Carbon is one of the major building blocks of life on Earth. It is abundant in the atmosphere of our planet, where it is found in the form of carbon dioxide. Carbon travels to terrestrial bodies mainly through photosynthesis, which includes carbon dioxide in sugars, which serve as components of important biomolecules, the global fuel chain of fuel. About a third of this process is carried out worldwide by unicellular algae living in the oceans (the rest is done by plants).
The enzyme that carries out the first step in the reaction of assimilating carbon dioxide into sugar is a large protein called Rubisco, which is made up of eight identical small subunits and eight identical large subunits arranged symmetrically together. All parts of this collection called the Holoenzyme work together to fulfill Rubisco’s enzymatic duty. Rubisco’s level of activity, և by extension, plants և algae can grow, limited by the availability of carbon dioxide. Free carbon dioxide may be scarce in water, so aquatic algae such as Chlamydomonas reinhardtii: sometimes they struggle to get Rubisco to run at full capacity. To counteract this, these algae developed a special structure called a pyrenoid to supply Rubisco with concentrated carbon dioxide. The pyrenoid is so powerful that almost all algae on the planet have one. It is believed that different species of algae have developed their own structure.
“The defining feature of the pyrenoid is the matrix, a giant liquid-like concentrate that contains almost all of the cell Rubicon,” explains Jon Onikas, an assistant professor at Princeton Molecular Biology.
Rubisco is the main component of the pyrenoid matrix, but not the only one. In 2016, Jonikas Laboratory discovered another abundant protein in the pyrenoid called EPYC1. In his 2016 In the article, Jon Onikas’s group showed that EPYC1 is linked to Rubisco և helps Rubisco focus on the pyrenoid. Researchers have theorized that EPYC1 works like a molecular glue to bind Rubisco anticoagulants together. Postdoc Shan He, along with his colleagues at Jon Onikas Lab և Germany, Singapore և England, set out to test this theory.
“In this work, we show that this is really the case,” says Jon Onikas, “showing that EPYC1 has five binding sites for Rubisco, allowing it to ‘link’ to Rubisco holoenzymes.” »:
EPYC1 is a weakly structured, expanded protein, հինգ its five Rubisco binding sites are evenly distributed throughout its length. The researchers found that Rubisco has eight EPYC1 linking sites that are evenly distributed across the globular surface. Computer modeling has shown that a weakly structured, flexible EPYC1 protein can establish multiple bonds with a single Rubisco holoenzyme or bridge the gap. Thus, EPYC1 pushes Rubisco to assemble into a pyrenoid matrix.
While this is a satisfying explanation for how the matrix is assembled, it is a mystery. Other proteins must be able to access Rubisco to restore it when it breaks down. If the EPYC1-Rubisco network is solid, it may block the access of these proteins to Rubisco. However, his colleagues found that the interaction of EPYC1 with Rubisco is quite weak, so although the two proteins can make many contacts with each other, these contacts exchange quickly.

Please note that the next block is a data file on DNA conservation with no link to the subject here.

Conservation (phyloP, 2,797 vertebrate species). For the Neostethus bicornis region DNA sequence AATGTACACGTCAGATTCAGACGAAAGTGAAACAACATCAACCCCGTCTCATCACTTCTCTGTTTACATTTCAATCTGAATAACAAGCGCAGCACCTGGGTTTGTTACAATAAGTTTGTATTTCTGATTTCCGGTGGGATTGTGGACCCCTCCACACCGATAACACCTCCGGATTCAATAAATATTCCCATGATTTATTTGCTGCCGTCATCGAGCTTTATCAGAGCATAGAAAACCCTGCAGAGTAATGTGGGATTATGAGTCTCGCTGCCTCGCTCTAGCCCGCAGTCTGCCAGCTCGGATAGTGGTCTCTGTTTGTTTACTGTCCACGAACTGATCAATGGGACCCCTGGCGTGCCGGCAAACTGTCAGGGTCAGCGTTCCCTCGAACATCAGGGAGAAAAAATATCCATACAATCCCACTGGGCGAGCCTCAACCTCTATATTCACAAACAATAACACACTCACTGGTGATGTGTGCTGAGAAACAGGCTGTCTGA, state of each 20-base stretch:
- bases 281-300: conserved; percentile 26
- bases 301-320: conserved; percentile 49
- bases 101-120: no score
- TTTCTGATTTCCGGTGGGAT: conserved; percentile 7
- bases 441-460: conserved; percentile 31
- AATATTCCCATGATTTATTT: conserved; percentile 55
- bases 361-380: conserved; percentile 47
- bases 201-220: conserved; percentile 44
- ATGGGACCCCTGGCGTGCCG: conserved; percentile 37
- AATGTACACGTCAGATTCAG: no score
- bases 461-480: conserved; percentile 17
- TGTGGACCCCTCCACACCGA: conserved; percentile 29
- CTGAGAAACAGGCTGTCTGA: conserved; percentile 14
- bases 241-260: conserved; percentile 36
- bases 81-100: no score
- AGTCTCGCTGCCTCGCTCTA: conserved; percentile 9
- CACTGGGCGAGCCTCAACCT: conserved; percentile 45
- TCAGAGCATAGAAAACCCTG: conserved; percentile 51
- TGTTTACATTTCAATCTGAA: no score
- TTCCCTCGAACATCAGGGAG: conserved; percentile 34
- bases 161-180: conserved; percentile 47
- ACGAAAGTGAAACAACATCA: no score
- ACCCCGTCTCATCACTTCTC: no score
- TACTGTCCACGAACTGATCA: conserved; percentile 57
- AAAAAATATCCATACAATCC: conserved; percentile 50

“This allows EPYC1 և Rubisco to pass side by side while remaining in a densely packed concentrate, allowing other pyreneoid proteins to enter Rubisco as well,” ik Onikas notes. “Our work solves the long-standing mystery of how Rubisco is stored in the pyrenoid matrix.”
Soil crops do not have pyrene, scientists believe that the development of a pyrene-like structure in crops can stimulate their growth rate. Understanding how pyrenodes are collected in algae is a significant step in such an effort.
“He and his colleagues are doing a very good molecular study of the protein-protein interactions of EubYc1, a small subdivision of Rubisco,” said Dr. James Ames Moroni, a professor of biology at Louisiana State University’s Department of Biology. և Algae.
“This work is encouraging for researchers trying to incorporate pyrene-like structures into plants to improve photosynthesis,” he added.
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Reference. Shan He, Hui-Ting Chou, Dorin Matisse, Tobias Wunder, Maurice T. Meyer, Nicky Atkinson, Antonio Martinez-Sanchez, Philip D. Ff Effrey, Sarah A. Port, Weronika Patena, Guanhua He, Vivian K. Chen, Frederick M. Hughson, Alistair J. McCormick, Oliver Mueller-Cajar, Benjamin D. Engel, Zhiheng Yu and Martin C. Jonikas, 23 November 2020, Plants of nature,
DOI: 10.1038 / s41477-020-00811-y:
Financing. The work described here was supported by grants from the National Science Foundation (No. IOS-1359682 և MCB-1935444), the National Institutes of Health (No. DP2-GM-119137), the Simmons Foundation, and the MCJ of the Howard Hughes Medical Institute. (No. 55108535); to BDE by Deutsche Forschungsgemeinschaft (EN 1194 / 1-1 as part of FOR2092); to OM-C: By the Ministry of Education (MOE Singapore) Tier 2 (No. MOE2018-T2-2-059); To UBA և NA կողմից by the Biotechnology և Biological Sciences Research Council of the United Kingdom (No. BB / S015531 / 1) և Leverhulme Trust (No. RPG-2017-402). to FMH by NIH (R01GM071574); to SAP through the Deutsche Forschungsgemeinschaft Scholarship (No. PO2195 / 1-1); և VKC training grant from the National Institute of General Medical Sciences of the Institute of Health (No. T32GM007276).